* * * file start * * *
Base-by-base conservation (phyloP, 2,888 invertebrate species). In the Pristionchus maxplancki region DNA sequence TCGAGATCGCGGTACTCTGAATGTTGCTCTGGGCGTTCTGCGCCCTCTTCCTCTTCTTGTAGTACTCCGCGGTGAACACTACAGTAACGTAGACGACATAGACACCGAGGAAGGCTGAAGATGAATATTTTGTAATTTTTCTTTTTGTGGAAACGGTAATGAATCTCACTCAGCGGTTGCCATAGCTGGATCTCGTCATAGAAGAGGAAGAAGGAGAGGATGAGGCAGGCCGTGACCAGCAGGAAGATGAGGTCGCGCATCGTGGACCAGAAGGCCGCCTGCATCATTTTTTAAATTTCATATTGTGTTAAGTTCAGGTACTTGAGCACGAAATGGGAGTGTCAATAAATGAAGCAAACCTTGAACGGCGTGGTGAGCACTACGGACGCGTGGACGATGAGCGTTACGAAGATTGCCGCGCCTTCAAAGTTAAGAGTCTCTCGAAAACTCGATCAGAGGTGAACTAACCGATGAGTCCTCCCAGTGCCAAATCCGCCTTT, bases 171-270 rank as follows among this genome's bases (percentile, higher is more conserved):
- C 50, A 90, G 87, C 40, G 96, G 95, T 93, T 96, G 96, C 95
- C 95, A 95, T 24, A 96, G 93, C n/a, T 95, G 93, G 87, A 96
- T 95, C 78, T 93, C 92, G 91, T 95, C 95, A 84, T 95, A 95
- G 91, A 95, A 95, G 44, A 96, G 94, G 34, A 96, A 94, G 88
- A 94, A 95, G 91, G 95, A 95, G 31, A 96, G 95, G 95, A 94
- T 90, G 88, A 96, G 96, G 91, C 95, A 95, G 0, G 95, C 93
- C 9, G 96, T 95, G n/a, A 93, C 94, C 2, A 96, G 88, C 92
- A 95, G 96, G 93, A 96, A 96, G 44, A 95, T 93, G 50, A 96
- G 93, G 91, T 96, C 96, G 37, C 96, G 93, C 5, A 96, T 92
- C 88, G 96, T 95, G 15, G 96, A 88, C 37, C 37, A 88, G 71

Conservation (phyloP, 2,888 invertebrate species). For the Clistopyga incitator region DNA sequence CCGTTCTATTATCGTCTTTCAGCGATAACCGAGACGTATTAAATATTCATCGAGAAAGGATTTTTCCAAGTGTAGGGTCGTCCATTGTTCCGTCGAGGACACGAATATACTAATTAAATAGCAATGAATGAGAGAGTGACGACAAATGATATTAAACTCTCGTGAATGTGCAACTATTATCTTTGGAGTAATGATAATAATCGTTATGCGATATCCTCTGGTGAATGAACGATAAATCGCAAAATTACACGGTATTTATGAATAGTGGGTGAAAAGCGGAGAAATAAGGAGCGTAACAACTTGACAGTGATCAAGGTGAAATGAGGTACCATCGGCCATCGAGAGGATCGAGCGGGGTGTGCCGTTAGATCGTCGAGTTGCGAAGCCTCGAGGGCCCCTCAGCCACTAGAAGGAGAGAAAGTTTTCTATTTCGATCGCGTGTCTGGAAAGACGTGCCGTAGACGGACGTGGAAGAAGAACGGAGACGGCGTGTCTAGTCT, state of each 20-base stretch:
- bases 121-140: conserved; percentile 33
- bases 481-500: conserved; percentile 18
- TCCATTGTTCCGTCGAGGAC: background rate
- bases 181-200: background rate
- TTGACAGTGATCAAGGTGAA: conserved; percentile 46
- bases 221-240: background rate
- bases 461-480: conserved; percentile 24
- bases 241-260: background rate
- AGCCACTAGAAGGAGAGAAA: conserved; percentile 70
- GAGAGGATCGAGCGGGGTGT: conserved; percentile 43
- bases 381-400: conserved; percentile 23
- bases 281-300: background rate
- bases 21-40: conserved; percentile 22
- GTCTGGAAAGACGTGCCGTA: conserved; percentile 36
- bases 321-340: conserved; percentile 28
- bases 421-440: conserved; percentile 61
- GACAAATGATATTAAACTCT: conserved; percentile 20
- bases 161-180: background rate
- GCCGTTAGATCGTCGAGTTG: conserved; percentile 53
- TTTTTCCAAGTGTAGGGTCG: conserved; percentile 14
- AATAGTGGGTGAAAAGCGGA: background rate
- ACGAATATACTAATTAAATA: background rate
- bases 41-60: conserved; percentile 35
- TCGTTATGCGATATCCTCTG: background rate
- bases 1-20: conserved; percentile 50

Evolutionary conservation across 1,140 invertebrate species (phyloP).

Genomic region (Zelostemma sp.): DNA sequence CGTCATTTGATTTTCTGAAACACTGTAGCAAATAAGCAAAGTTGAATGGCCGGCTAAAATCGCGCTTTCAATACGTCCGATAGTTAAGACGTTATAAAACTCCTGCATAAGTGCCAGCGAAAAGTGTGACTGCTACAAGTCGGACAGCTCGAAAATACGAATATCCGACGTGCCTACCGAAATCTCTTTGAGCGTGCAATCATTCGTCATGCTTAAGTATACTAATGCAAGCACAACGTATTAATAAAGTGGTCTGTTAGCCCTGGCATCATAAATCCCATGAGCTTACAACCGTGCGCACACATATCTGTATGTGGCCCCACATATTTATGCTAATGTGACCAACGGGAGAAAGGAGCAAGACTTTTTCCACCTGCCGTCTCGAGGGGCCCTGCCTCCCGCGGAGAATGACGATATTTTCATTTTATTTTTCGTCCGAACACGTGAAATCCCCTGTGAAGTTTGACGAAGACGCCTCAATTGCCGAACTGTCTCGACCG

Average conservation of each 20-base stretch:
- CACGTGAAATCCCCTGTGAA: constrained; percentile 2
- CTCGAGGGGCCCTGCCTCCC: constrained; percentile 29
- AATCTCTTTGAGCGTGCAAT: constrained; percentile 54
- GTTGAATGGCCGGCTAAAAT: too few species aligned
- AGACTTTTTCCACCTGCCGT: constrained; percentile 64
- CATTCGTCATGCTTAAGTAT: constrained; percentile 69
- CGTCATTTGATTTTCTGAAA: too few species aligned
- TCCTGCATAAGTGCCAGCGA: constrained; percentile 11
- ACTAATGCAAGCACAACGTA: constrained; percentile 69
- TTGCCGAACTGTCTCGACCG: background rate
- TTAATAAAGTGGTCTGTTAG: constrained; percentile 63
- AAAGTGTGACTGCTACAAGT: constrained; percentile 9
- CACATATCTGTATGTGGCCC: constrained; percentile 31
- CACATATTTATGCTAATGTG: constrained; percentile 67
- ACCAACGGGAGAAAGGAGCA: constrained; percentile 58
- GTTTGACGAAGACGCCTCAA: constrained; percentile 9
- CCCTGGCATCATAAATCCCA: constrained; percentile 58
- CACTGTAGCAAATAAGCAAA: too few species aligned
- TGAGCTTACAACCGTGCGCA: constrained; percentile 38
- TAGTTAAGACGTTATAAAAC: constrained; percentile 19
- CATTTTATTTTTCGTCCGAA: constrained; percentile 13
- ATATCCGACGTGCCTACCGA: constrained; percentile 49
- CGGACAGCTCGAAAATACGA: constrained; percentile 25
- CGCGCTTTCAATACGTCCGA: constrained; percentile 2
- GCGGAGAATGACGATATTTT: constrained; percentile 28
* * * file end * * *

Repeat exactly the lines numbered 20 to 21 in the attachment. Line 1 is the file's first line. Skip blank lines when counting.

- bases 241-260: background rate
- AGCCACTAGAAGGAGAGAAA: conserved; percentile 70